thu 30/11/2023

Eurythmics Songbook Featuring Dave Stewart, London Palladium review - Annie Lennox would be proud | reviews, news & interviews

Eurythmics Songbook Featuring Dave Stewart, London Palladium review - Annie Lennox would be proud

Eurythmics Songbook Featuring Dave Stewart, London Palladium review - Annie Lennox would be proud

Forty years on, father and daughter let it rock

Sweet dreams really do come trueLiz Thomson

Well, wow. Just wow. At a time when there are fewer and fewer people I’m desperate to see live and so many of them are then disappointing, the celebration by Dave Stewart and friends of the Eurythmics catalogue, 40 years – 40 years! – after  “Sweet Dreams Are Made of This” was thrilling. An exhilarating two hours of high-level musicianship brilliantly produced.

Only the presence onstage of Annie Lennox – with whom Stewart was last year inducted into the Rock'n’Roll Hall of Fame – would have improved it. Lennox, who no longer goes on the road, gave her blessing to the tour, which began life BC as a one-off concert at the Royal Festival Hall which drew superlatives. “I love playing live shows and am so excited to be onstage with this amazing lineup of musicians and singers most of whom I have performed with on many occasions,” Stewart explained as he announced the tour. “My great friend Vanessa Amorosi, an Australian legend known for her powerful vocal prowess, RAHH a brilliant artist/singer from Warrington with whom I’ve recorded and performed with for nearly ten years, and my daughter (Annie’s goddaughter) Kaya Stewart who was singing ‘There Must Be an Angel’ on Annie’s knee since she was five years old, and since 14 years old has performed hundreds of solo shows wowing crowds with her very soulful and emotional voice. Choosing a band that are all outstanding female musicians led by the brilliant keyboardist Hannah Koppenburg is my way of paying homage to my great friend and collaborator Annie Lennox.”

Lennox surely must be proud, for they were indeed outstanding. The rest of the line-up comprised Yasmin Ogilvie (pictured below) on sax soprano was breathtaking, Indiara Sfair on harmonica and backing vocals, Julia Lamb on electric and acoustic bass guitars and backing vocals, and Ellie East on drums. Stewart was the sole male on stage, and he cut a dash in a pewter-coloured leather three-piece. The trademark titfer never came off, and it stayed in place even as he changed guitars, their straps emblazoned with SWEET DREAMS. The band all sparkled, Koppenburg in silver sequins, the others in black. Stylish. So too the cinematic visuals and lighting. A seriously well-produced show that skimped on nothing.

Dave StewartIt would be impossible to pick a favourite among the singers, but Kaya – now 23, her dark hair in a short crop – was indeed impressive. Many a musician has given their offspring a leg-up, a readymade stage, and often it’s not really deserved. But Stewart’s daughter would surely have been able to launch her own career – close your eyes on “There Must Be an Angel” (brilliant harmonica from Sfair) and you could be back in the 1980s. Amorosi (a baby when “Sweet Dreams” hit), and RAHH, real name Holly Quin-Ankrah (born the year Savage was released) and who was mentored by Stewart, rocked out. Each of them was allowed to shine. Stewart was metaphorically centre-stage, but he never hogged the spotlight.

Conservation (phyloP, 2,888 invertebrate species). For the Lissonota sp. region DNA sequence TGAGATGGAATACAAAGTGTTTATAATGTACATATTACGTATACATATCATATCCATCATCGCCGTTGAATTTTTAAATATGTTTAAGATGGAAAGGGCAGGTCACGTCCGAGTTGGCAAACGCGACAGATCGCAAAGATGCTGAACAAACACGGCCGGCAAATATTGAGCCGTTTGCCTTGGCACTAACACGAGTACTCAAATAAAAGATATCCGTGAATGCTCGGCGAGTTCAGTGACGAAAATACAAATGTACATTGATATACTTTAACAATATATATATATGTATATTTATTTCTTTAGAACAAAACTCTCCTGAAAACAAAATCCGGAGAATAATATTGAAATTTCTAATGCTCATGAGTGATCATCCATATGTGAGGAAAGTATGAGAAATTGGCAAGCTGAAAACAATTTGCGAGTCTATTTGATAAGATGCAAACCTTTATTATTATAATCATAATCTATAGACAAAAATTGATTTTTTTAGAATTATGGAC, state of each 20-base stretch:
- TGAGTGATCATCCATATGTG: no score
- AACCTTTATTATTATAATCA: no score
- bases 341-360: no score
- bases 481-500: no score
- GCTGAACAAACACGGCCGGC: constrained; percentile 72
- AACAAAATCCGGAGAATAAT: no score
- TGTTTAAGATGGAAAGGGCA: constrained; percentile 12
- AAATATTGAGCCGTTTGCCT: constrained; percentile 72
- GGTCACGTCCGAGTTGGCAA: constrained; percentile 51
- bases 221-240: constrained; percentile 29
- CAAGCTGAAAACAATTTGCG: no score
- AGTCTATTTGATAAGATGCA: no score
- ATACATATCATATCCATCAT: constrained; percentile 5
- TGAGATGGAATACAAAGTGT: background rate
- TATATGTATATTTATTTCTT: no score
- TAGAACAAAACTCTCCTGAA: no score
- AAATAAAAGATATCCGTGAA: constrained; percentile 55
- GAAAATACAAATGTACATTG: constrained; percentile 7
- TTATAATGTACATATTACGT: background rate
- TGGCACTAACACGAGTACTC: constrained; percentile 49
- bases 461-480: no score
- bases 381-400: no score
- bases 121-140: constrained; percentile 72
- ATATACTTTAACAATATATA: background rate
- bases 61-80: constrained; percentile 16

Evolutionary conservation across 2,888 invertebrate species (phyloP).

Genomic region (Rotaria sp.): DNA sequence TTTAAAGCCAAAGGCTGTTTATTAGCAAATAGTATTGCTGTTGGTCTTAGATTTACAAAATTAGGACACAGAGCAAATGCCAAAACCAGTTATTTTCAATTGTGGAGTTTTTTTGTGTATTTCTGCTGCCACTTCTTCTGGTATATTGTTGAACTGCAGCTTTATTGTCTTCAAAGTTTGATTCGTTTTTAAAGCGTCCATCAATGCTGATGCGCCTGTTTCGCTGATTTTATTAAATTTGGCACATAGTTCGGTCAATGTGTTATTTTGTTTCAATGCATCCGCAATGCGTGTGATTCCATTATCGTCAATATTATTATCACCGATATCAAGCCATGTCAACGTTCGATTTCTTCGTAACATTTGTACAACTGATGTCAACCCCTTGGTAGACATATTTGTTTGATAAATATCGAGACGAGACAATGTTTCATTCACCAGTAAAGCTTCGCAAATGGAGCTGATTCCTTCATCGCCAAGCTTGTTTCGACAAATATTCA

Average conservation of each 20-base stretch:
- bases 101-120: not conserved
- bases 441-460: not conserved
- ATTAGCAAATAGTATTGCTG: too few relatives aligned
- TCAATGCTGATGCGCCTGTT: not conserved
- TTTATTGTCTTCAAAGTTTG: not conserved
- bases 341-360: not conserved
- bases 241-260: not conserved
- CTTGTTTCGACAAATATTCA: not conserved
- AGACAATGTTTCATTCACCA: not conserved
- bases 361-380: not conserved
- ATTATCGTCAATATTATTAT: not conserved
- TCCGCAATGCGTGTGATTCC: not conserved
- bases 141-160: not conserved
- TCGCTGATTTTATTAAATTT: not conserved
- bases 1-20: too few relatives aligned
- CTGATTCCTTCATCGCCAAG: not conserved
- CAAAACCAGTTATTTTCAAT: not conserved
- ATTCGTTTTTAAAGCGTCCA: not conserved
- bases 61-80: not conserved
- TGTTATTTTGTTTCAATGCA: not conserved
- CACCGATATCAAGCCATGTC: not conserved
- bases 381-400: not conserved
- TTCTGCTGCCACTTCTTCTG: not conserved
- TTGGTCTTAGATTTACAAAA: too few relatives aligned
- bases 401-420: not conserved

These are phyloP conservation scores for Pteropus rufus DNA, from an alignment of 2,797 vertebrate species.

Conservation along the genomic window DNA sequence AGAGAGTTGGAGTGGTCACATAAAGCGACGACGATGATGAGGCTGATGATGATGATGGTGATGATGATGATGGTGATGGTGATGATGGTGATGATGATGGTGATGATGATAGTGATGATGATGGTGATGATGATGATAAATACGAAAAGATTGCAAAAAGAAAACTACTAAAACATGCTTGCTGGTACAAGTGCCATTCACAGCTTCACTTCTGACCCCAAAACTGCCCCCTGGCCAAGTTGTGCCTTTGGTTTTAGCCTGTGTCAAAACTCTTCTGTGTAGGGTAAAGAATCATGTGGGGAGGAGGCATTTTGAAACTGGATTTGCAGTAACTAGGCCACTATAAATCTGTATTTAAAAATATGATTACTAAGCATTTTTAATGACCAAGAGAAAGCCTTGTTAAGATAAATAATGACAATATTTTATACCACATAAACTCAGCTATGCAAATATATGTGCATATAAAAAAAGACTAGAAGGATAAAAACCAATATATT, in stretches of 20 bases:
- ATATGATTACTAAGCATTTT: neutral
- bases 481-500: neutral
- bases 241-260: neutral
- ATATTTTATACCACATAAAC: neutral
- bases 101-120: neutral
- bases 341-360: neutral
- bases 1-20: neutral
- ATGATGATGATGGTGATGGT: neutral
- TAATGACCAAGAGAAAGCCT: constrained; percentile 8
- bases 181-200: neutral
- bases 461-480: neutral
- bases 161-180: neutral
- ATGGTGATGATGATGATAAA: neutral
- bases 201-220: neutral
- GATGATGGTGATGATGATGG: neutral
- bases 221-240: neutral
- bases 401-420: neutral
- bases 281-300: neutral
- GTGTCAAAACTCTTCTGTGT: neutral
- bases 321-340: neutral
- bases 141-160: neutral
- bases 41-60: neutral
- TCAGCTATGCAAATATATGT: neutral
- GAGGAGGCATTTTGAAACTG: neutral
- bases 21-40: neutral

For two hours, the hits just kept on coming – surely no one went home disappointed. “The City Never Sleeps”, “Love is a Stranger”, “I Love You Like a Ball and Chain”, “Who’s That Girl”, “When Tomorrow Comes”, “Here Comes the Rain Again”, “Missionary Man”… And then the final number, Beverly Knight joining the line-up for “Sisters Are Doin’ It for Themselves”, the 1985 song inspired by the Suffragette movement on which Lennox and Stewart hoped Tina Turner would sing. She wasn’t available, so they put in a call to Aretha Franklin, recording the song in Detroit. Sadly, neither of them is now available but Knight, Stewart and friends raised the roof. What a finale!

Altogether, a truly memorable concert. My only criticism is not about the music but about the audience who, as usual, seemed to have no sense that they were in a theatre, everyone having paid a lot of money to hear live music. Up and down, back and forth to the bar – several forgetting where they were seated and wandering around in the aisle looking to spot their friends. It may be only rock'n'roll, but it always seems to be disrespectful to the audience, as well as to the musicians. Presumably the profits outweigh the cost of cleaning the sticky carpet afterwards.

Liz Thomson's website

It was a seriously well-produced show that skimped on nothing

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5
Average: 5 (1 vote)

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Sweet Dreams was the final number not Sisters! Beverley Knight was on stage for both.

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